Why are some women who want to support Gretchen Carlson in her sexual harassment lawsuit against Fox News CEO Roger Ailes not speaking up publicly?
The answer involves strict non-disparagement clauses that some former Fox employees must sign.
In confidential interviews with CNNMoney, several women who formerly held on-air jobs at Fox said they believed Carlson's allegations and have stories of their own. But the women were reluctant to talk, citing the restrictive contract language.
Fox's parent company, 21st Century Fox, is conducting an internal review of the harassment allegations. These women said that the law firm conducting the internal review, Paul, Weiss, Rifkind, Wharton & Garrison, had not reached out to them yet.
But that may be changing.
When contacted by CNNMoney on Saturday and Sunday, and asked how the review could be considered credible if the lawyers conducting it do not speak with the women, Fox declined to comment. The law firm did not respond to requests for comment.
On Monday, however, New York magazine's Gabriel Sherman reported that "the lawyers are seeking to interview former female employees of Fox News in addition to current staff."
Sherman also reported that the owners of 21st Century Fox, the Murdochs, "have decided to remove" Ailes, but have not determined exactly when or how.
CNN has not independently verified the report.
In a statement responding to Sherman's report, 21st Century Fox pointedly did not rule out corporate action against Ailes, but said such action would be premature.
"This matter is not yet resolved and the review is not concluded," the statement said.
In the days since the lawsuit was filed, more than a dozen Fox hosts have stood up for Ailes in interviews and statements. That may have suggested to observers that there are far more people ready to support Ailes than Carlson.
But the non-disparagement clauses are a complicating factor.
In one instance, a former Fox commentator posted a comment on Facebook that supported Carlson -- and called Ailes a "dirty old fart" -- but said she took it down due to the non-disparagement clause.
In another case, a former Fox reporter consulted a lawyer before speaking with CNNMoney on condition of anonymity. "I think there are many people who've had the same experience Gretchen is describing," the former reporter said.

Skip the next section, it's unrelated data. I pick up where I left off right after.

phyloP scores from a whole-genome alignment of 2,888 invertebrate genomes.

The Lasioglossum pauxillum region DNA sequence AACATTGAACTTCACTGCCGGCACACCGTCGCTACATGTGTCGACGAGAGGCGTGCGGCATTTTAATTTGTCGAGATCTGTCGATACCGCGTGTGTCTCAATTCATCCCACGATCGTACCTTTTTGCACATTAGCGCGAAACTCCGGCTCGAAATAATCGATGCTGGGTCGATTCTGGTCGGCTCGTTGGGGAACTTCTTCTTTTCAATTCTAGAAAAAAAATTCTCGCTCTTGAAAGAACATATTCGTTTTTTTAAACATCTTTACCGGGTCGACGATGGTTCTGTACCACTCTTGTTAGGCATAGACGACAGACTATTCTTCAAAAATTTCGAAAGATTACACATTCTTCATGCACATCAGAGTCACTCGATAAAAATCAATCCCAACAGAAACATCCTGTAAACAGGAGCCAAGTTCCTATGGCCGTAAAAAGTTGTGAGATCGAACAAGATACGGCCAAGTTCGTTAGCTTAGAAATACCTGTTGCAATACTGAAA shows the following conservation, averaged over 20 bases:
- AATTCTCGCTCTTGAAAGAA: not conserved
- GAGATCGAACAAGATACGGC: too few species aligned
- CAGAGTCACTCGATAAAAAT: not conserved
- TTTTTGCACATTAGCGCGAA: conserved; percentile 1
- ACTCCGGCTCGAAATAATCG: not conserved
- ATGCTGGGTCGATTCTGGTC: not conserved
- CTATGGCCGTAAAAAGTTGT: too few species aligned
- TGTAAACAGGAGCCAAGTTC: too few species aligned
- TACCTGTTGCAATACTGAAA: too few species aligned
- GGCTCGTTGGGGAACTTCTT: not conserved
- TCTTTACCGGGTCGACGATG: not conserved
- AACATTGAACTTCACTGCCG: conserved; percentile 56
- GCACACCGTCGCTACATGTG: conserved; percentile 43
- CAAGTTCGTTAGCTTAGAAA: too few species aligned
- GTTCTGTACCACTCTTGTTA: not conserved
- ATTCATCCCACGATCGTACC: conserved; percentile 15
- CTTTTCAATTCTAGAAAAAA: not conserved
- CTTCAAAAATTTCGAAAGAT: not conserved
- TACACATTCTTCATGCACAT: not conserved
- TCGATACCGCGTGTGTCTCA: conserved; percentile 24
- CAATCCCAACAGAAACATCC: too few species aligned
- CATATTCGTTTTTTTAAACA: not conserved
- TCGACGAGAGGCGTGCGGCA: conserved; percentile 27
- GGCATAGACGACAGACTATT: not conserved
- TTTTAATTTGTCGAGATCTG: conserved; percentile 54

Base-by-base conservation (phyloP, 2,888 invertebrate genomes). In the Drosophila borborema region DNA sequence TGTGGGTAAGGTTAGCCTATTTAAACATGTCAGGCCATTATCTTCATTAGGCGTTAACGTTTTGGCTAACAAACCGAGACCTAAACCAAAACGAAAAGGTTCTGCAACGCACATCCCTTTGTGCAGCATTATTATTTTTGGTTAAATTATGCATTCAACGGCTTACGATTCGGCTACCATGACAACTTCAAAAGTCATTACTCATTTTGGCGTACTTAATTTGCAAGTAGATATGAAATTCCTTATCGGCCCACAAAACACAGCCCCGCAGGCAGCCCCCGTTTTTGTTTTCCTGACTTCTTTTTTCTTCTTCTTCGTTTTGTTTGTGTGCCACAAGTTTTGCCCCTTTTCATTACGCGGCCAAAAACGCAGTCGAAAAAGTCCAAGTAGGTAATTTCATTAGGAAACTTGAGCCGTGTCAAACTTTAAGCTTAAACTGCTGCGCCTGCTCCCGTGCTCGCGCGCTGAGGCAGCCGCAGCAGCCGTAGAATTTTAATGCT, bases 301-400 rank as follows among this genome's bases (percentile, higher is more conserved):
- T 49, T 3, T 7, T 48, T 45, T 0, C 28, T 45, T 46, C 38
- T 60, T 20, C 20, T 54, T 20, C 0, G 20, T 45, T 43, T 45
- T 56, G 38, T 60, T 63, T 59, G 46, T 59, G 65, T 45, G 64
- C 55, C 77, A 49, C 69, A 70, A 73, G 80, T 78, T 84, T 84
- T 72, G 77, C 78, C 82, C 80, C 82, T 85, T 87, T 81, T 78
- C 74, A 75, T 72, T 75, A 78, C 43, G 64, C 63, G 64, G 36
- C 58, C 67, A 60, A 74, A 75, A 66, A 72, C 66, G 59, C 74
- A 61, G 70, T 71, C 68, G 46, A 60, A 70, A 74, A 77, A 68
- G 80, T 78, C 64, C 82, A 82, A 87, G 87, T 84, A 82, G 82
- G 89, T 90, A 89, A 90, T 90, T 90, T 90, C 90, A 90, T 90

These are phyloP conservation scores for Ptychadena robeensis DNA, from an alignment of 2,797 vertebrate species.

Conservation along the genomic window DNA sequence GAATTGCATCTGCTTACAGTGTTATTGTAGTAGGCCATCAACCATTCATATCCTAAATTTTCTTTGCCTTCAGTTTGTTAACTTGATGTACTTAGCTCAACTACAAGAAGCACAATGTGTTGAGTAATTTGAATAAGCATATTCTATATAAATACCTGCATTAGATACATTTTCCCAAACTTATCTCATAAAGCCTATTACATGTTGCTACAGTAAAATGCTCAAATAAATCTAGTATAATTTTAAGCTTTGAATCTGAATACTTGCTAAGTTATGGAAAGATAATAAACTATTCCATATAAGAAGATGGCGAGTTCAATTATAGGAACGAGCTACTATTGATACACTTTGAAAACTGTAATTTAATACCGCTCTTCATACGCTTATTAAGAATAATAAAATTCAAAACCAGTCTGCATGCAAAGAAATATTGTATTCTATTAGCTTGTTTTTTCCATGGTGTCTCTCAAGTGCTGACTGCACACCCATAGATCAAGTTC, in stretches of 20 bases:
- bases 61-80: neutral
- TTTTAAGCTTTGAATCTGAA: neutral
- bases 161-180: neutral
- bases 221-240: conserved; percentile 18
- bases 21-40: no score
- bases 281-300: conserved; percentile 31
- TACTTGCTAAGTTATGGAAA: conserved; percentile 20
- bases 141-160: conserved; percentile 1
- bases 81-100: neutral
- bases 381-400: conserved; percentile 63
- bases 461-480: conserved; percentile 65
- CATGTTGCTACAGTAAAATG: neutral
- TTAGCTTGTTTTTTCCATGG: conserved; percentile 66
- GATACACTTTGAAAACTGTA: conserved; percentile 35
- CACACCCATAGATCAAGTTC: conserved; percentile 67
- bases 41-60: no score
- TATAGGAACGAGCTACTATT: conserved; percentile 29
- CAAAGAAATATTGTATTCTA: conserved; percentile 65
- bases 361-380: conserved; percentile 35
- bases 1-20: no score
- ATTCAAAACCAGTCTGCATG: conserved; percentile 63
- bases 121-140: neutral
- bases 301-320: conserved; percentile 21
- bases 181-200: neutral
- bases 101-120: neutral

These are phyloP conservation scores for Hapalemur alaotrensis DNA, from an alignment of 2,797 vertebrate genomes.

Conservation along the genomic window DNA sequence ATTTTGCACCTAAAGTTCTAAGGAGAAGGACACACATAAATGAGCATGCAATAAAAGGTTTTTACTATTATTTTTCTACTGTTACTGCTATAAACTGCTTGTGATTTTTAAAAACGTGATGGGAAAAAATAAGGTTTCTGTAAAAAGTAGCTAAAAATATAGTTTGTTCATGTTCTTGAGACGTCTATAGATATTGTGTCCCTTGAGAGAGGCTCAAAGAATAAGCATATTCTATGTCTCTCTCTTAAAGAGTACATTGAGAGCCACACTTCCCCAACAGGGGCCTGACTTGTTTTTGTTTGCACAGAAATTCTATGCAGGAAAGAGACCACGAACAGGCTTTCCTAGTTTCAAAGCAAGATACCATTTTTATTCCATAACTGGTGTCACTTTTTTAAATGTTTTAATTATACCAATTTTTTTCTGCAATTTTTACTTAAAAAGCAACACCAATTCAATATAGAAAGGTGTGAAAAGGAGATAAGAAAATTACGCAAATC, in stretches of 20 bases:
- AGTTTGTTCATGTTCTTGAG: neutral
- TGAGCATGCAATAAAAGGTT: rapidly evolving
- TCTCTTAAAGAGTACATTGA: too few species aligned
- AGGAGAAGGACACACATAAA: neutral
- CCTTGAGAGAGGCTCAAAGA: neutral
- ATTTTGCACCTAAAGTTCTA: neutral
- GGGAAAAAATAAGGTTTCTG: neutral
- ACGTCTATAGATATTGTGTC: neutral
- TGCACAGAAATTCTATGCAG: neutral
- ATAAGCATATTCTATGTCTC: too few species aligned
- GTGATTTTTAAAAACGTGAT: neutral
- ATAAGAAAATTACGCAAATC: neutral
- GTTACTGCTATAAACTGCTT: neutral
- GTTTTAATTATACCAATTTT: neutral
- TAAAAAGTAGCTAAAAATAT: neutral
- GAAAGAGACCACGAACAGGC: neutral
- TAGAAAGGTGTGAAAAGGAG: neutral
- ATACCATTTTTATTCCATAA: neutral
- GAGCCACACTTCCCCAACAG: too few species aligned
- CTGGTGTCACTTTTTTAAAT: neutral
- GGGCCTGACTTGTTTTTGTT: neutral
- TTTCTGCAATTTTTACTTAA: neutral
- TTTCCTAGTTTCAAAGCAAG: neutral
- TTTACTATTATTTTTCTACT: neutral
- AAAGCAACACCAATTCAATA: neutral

The reporter described repeated instances of harassment by Ailes and said "Roger often took verbal liberties with female employees," but would not go into any more detail, citing the non-disparagement clause.
Ailes has said Carlson's allegations are false. The two sides are now battling through court filings.
Non-disparagement clauses affect former employees who sign a "separation agreement" on the way out.
The legal language is meant to protect Fox News from criticism and keep things cordial between ex-employee and ex-employer. It can be enforced through reminder letters from lawyers and, in rare cases, breach of contract lawsuits.
Other TV networks and other types of employers also use non-disparagement clauses. But according to a talent agent, who also spoke on condition of anonymity, there are at least two things that make Fox's deals especially restrictive.
In at least some cases, the clauses are worded to protect not just Fox, but "senior management," including Ailes. And "the mere acknowledgment that it exists would violate the terms of it," the agent said.
So unless the former employees are freed from the legal language, they may be limited in what they can say — to reporters and to lawyers.
"It's probably fair to say that you can't get a real, accurate investigation based on the existence of these clauses," said another industry executive who has seen the legal language in Fox's contracts.
Some critics of Fox have already expressed doubt about the legitimacy of the review. "This is a law firm that represents giant corporate entities," sexual harassment lawyer and advocate Lisa Bloom said on "CNN Tonight" on July 11. She asserted that the investigation is "almost certainly going to be skewed in favor of Fox News."
In addition to any legal reasons, former employees have reputational reasons to avoid commenting. Fox's hardball tactics are legendary in the television business. In the past, Ailes and his public relations staffers have attacked ex-hosts like Paula Zahn and even leaked unflattering information about current hosts and reporters.
The P.R. department has changed hands in recent years, but memories of the tactics loom large.
"Roger Ailes casts a long shadow," a former Fox producer said.
At the same time, Ailes is also admired by past and present staffers for his television production and management acumen. Blunt, politically incorrect talk is part of his appeal among some staffers.
Several of them, speaking on condition of anonymity, said Ailes is well known for making inappropriate comments, and they thought Carlson overreacted by suing.
A former Fox host remembered Ailes saying to her, "Walk down the hallway slower, I want to get a look at those legs." But she said she did not consider that to be sexual harassment, and she praised Ailes at length.
Others, however, said they believed Ailes crossed a line, but said they could not be quoted describing their experiences, even when promised anonymity.